The Washington Metropolitan Authority banned all political and religious ads after my organization AFDI submitted a free speech campaign for DC buses. New York, Boston, Chicago, San Francisco instituted Geller bans as well. It is an outrageous violation of our First Amendment rights. That said, there is a silver lining. The antisemites, “Palestinian” terror supporters, et al can’t run ads either. 😉
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Rules Barring Religious Ads On Metro Buses Upheld In Appeals Court
A panel of federal appeals court judges has sided with Metro over the Catholic Archdiocese in a lawsuit that centered on the transit agency’s advertising guidelines.
Last fall, Metro rejected a Christmas advertisement submitted by the Archdiocese for the outside of buses that had the silhouettes of three shepherds on a hill with the words “Find the Perfect Gift” in the Catholic church, citing its ad policies. A decision on Tuesday from the U.S. Court of Appeals for the D.C. Circuit upholds those policies, rejecting the church’s argument that the guideline violated the First Amendment and the Religious Freedom Restoration Act.
The rule in question is the twelfth of 14 guidelines Metro implemented in November 2015 in order to close “WMATA’s commercial advertising space to any and all issue-oriented advertisements, including, but not limited to, political, religious, and advocacy advertising.” Guideline 12 specifically bars ads that “promote or oppose any religion, religious practice, or belief.”
The policies were implemented after Islamophobic activist Pamela Geller submitted an ad that showed an image of the prophet Muhammad. Geller is suing Metro over their rejection of that ad in a case that has yet to be decided by the U.S. Court of Appeals for the D.C. Circuit.
She had previously been awarded $35,000 in legal fees from WMATA, when a federal judge ordered that they could not refuse posting advertisements that equated Muslims with savages, many of which were vandalized.
Judge Judith Rogers wrote in today’s decision that “WMATA’s advertising space is a non-public forum,” and therefore the First Amendment argument does not apply. Unlike “parks and sidewalks that have historically been used for congregation and discussion [and] have a utilitarian purpose that governments are entitled to maintain … City buses, by contrast, enjoy no historical tradition like parks and sidewalks.”
The opinion confirms a lower court’s decision on the case. “We are pleased with the court’s decision,” says Dan Stessel, a spokesperson for Metro.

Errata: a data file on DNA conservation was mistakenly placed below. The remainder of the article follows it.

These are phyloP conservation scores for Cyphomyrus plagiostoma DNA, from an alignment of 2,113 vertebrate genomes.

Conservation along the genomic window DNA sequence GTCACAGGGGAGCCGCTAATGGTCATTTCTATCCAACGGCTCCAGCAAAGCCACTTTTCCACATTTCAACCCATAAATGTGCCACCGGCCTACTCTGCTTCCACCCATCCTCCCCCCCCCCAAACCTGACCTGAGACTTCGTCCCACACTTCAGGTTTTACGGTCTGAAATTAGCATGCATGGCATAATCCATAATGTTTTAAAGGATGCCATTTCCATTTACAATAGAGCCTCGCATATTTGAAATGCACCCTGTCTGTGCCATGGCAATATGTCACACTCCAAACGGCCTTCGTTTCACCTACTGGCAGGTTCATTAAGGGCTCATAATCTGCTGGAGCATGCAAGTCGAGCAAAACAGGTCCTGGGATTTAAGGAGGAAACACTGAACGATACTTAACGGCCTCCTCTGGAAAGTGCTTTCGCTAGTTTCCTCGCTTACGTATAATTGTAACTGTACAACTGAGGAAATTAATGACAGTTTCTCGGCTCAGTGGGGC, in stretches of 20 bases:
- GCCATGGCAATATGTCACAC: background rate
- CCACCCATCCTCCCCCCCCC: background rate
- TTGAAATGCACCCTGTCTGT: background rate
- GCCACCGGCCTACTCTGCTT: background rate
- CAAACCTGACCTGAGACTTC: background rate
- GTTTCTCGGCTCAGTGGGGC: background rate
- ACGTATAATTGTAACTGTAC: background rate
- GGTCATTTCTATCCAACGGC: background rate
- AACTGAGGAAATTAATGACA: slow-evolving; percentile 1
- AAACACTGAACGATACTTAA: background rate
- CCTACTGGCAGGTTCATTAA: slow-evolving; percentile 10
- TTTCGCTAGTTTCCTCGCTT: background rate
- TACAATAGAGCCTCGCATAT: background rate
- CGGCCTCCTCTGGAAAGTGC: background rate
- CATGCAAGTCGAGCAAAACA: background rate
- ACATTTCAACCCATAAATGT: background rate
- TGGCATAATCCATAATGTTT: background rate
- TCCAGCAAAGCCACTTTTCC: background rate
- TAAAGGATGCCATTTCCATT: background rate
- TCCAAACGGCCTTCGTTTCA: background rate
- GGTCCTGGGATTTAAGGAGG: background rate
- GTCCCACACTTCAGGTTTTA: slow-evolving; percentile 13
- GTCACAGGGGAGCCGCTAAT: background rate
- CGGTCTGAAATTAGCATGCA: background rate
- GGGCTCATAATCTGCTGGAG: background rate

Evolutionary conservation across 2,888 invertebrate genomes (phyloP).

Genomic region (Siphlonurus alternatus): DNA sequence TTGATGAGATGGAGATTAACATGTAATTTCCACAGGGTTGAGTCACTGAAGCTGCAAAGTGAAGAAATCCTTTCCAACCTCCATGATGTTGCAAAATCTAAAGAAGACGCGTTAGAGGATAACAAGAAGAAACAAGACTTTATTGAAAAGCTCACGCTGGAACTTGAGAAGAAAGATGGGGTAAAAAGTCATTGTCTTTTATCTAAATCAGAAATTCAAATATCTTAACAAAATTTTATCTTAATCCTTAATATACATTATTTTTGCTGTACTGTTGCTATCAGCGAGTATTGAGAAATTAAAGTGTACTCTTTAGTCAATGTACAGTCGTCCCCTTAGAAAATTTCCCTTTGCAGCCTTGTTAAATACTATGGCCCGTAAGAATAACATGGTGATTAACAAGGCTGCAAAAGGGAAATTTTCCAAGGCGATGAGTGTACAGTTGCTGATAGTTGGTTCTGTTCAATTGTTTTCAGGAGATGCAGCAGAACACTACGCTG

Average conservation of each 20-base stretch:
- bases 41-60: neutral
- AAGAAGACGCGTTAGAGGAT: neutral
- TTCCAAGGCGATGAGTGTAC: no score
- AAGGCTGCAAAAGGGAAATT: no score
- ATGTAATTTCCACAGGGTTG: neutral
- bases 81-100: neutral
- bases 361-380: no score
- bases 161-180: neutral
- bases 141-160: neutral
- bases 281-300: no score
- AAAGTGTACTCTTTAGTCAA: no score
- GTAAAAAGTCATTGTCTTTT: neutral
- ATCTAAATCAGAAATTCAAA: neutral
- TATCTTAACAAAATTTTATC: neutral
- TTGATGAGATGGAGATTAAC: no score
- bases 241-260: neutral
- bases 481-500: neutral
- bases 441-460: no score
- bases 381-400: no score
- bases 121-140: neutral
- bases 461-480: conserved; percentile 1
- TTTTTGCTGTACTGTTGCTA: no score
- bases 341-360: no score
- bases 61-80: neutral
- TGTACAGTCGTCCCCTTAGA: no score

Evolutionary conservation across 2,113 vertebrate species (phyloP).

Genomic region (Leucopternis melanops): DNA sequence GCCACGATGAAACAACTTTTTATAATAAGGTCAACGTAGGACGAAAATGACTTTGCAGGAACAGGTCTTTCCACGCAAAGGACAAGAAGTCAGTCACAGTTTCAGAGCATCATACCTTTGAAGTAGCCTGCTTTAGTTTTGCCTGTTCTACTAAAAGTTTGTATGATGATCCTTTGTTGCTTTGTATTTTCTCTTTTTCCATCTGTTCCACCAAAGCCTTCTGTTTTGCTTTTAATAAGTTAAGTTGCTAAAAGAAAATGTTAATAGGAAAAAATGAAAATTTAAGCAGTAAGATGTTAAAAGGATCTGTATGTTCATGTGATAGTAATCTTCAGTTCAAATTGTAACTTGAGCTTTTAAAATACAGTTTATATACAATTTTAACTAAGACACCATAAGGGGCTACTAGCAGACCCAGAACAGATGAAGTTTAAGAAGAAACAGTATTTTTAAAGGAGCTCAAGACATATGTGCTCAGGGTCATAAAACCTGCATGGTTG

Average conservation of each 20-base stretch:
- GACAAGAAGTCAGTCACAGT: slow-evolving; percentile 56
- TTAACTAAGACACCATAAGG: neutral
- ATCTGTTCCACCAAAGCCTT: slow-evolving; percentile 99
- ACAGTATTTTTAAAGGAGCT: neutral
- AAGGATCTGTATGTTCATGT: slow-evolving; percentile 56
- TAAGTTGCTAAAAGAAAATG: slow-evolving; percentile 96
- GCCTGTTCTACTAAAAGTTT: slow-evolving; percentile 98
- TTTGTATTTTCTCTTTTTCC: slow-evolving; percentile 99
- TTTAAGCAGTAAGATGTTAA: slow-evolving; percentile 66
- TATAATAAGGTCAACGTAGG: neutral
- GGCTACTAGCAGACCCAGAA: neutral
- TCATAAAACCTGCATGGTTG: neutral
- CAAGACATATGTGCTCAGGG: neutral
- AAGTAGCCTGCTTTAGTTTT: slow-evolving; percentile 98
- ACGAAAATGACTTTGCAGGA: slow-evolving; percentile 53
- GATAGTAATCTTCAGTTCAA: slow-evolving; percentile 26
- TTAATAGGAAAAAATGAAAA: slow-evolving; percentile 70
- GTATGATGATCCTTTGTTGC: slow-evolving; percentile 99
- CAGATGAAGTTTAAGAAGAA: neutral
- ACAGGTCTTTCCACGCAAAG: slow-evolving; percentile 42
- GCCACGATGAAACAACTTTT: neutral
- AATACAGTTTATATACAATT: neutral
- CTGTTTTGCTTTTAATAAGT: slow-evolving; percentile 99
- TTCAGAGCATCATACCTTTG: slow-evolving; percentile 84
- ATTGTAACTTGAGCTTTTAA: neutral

It isn’t the only lawsuit against these guidelines. In August 2017, the American Civil Liberties Union of D.C. sued Metro with plaintiffs ranging from a women’s clinic to an alt-right provocateur, all of whom (including the ACLU itself) have had ads rejected by the transit agency. That suit has been on hold pending the outcome of the case involving the Archdiocese.
Metro maintains that the guidelines are “viewpoint neutral.” That means that as long as Metro rejects ads from or against all religions (and groups espousing secularism), it’s not a violation of the First Amendment. The court agrees. Judge Brett Kavanaugh, President Donald Trump’s Supreme Court nominee, participated in arguments in the case but did not participate in the opinion.
The Archdiocese has not responded to a request for comment.
The transit agency has also faced backlash from the application of some of its other guidelines, like the ninth one, which prohibits “advertisements intended to influence members of the public regarding an issue on which there are varying opinions.” While it outright rejected ads for a clinic offering the abortion pill, ads for a faith-based adoption service made it onto buses before WMATA acknowledged it had erred and removed them.
Similarly, Metro took down ads of controversial media personality Milo Yiannopoulos’s book after receiving a barrage of complaints. The agency cited guidelines 9 and 14, which says “advertisements that are intended to influence public policy are prohibited.”
Yiannopoulos and Carafem, the health clinic, are among the plaintiffs in the ACLU of D.C.’s suit against Metro over their ad guidelines. Arthur Spitzer, the legal director of the ACLU of D.C. and the lead counsel on the case, says that Tuesday’s opinion “surely has some effect on our case—it says Metro regulations in general are okay excluding certain categories of speech.”
But the church’s case focuses on Guideline 12, which is all about religion, and the ACLU’s suit, like Geller’s looks at ads “intended to influence members of the public regarding an issue on which there are varying opinions.”
Spitzer says that the ACLU’s case centers on one aspect that neither the Archdiocese’s nor Geller’s cases do: “A big part of our argument is that the definition and application of those definitions with respect to opinions on which people disagree is pretty vague and we’ve given lots of examples where we think Metro has exercised its veto in inconsistent and unreasonable ways.”
For instance, the lawsuit outlines how Metro has accepted advertising for books from authors other than Yiannapoulos and ads for medical services aside from the abortion pill.
Metro makes about $20 million each year through ad revenue.
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